On average, health systems work with over 27,500 vendors at a given time with seven percent of those vendors changing their name, affiliation, or standing on an annual basis. With such a large number and variability of vendors, managing vendor data can quickly become cumbersome for an organization’s Accounts Payable (AP) department creating exposure to payment errors, fraudulent charges, and risk of noncompliance.
To minimize these risks, AP departments or the parties responsible for the vendor master must keep their master file current and free of errors by performing a vendor master cleanse and maintain the file on a quarterly basis.
Keeping clean data in vendor masters help prevent payment errors such as duplicate payments and potentially missing rebates/discounts. One main cause of duplicate payments is the existence of duplicate vendors in a health system’s ERP. Based on TAG’s clients in 2018, 25 percent of all duplicate payments were made because of varying company names in their ERP representing the same vendor.
Cleansing also reduces the risk of payments made to fraudulent vendors that may have “snuck” their way into a vendor file. This may happen through staff knowingly entering fraudulent vendors into the system on the procurement side or an unsuspecting AP clerk rushing to catch up on payments by quickly creating a new vendor record to pay an invoice. Either way, a thorough vendor master cleanse would verify and validate each vendor’s credentials including their contact information and tax ID exploiting fake vendors.
Performing a vendor master cleanse makes it easy to spot any missing vendor information and allows an organization’s team to update each supplier’s data. On average, TAG, Inc. finds its clients have an average of 20 percent of vendors with missing required information when receiving vendor data for health systems. Ensuring vendor data is complete is essential for AP departments to pay within terms and take advantage of rebates and discounts.
This also gives AP staff the opportunity to input missing data that may be required or helpful in managing suppliers in the future. For example, if a company changes its billing address or offers new cash discounts, a note should be made in their file. If a note is not taken, this information may get lost when employees leave their roles.
Check back to our blog soon to learn the process of cleansing a vendor master.
An accurate vendor master file allows health systems to remain in good standing by confirming correct contract terms are abided by, but it also helps to maintain relationships. A strong supplier relationship helps improve and speed up correspondence with vendors that in turn help with requests such as statement collection.
Strong vendor relationships are also favorable when it comes time to renegotiate contracts with lower pricing and not being placed on credit hold.
Cleansing a vendor master file ensures that organizations are not using the Office of Inspection General (OIG) excluded vendors. This list, which adds and deletes vendors on a daily basis, is available free on the OIG’s website. The list excludes individuals and entities from Federally funded healthcare programs to protect both patients and hospitals. Learn more about vendor compliance guidelines here. TAG recommends that health systems compare active vendors against this list quarterly.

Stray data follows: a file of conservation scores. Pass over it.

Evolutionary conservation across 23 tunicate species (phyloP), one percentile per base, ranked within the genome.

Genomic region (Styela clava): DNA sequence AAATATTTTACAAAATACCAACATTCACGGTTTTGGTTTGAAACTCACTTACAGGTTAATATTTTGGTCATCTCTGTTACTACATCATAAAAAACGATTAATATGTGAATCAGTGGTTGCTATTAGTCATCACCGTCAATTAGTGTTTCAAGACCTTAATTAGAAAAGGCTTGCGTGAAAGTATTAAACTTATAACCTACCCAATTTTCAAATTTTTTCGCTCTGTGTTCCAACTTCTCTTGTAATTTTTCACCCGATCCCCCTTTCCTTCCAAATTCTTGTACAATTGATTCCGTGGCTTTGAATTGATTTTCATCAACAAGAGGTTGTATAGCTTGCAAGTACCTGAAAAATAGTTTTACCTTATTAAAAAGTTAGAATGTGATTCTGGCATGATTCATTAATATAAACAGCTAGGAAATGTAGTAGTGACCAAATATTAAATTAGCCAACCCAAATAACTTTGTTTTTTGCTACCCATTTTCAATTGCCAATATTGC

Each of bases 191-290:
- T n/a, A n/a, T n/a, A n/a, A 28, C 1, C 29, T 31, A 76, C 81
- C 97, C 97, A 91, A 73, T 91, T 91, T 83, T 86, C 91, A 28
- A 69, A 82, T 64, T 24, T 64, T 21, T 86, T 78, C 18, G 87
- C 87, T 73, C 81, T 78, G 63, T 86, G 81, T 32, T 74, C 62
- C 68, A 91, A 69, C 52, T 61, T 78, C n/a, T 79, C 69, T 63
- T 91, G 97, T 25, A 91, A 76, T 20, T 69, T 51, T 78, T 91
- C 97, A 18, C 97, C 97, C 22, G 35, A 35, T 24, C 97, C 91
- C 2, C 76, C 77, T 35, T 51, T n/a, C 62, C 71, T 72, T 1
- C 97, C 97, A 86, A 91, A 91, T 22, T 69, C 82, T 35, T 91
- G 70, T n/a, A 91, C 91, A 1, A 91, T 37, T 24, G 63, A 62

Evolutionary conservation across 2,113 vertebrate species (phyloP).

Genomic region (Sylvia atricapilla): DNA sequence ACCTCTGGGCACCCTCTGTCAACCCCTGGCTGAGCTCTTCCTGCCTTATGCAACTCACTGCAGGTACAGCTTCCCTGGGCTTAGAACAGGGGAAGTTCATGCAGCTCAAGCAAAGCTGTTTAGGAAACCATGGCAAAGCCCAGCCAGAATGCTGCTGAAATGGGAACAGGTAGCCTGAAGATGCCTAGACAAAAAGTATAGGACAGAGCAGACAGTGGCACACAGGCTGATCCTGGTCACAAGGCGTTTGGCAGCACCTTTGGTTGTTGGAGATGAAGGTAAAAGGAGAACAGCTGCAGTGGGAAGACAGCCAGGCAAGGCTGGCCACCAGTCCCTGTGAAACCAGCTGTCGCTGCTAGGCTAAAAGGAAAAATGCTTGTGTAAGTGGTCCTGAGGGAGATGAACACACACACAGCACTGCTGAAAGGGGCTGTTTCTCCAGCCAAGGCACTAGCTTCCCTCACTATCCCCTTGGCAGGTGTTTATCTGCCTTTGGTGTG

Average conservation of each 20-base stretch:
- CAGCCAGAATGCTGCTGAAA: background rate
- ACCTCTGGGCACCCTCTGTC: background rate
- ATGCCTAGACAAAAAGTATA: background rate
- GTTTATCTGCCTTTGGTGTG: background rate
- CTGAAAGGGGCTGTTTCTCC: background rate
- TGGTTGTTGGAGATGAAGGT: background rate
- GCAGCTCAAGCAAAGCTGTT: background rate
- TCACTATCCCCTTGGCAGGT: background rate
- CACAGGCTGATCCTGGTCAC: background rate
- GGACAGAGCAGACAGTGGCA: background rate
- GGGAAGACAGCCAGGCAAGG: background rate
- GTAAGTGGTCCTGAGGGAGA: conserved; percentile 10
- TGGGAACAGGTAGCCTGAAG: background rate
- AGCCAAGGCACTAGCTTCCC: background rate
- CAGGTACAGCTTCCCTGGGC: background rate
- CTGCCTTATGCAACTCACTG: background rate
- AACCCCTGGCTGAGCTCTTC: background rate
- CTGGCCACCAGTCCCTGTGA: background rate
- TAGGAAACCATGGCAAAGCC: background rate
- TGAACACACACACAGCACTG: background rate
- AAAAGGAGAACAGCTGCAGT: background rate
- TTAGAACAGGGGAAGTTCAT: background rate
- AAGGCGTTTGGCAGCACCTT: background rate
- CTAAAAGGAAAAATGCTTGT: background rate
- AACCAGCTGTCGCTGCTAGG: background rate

A complete and accurate vendor master also helps hospitals stay compliant with government programs by tracking and meeting supplier requirements such as diversity. It also helps health systems stay compliant with the contracts agreed upon with their suppliers such as meeting minimum purchasing requirements.
Vendor masters help to record charges for federal and state taxes each year by storing data such as IRS-1099s. It also allows organizations to better understand their spend allowing for future vendor contract negotiation and fiscal forecasting.
An accurate and correct vendor master file helps hospitals and health systems report on more than simply financial activity. As mentioned before, it helps track expenditures on metrics such as diversity and inclusion allowing them to take advantage of government programs and track rebates.
Understanding the need and benefits of performing a vendor master cleanse is essential, but the task of executing a cleanse can quickly drain internal resources.
Consider the fact that seven percent of vendors change their name, affiliation, or standing on an annual basis and an average health system has over 27,500 vendors, leaving 2,000 vendors with data that needs to be adjusted each year. This breaks down to updating seven vendors each working day. If it takes an average of 30 minutes to update each vendor file, organizations lose half of an FTE’s total time. If clerks are earning an average of $38,000 each year, organizations would spend roughly $19,000 annually to simply maintain vendor data excluding benefit costs.
Most health systems, cannot lose the already limited time of their clerks. That’s where TAG comes in by taking a system’s vendor master and accompanying documents to perform a master cleanse allowing clients to simply focus on maintenance moving forward. TAG recommends that clients perform a vendor mast cleanse every three years or during a major organizational event such as a merger or ERP conversion.
Between master cleanses TAG also suggests that clients review the data of any new vendors on a quarterly basis to maintain their vendor database or utilize TAG’s cleansing and maintenance services.
Want to learn more about our vendor or item master cleanse? Send us a message now.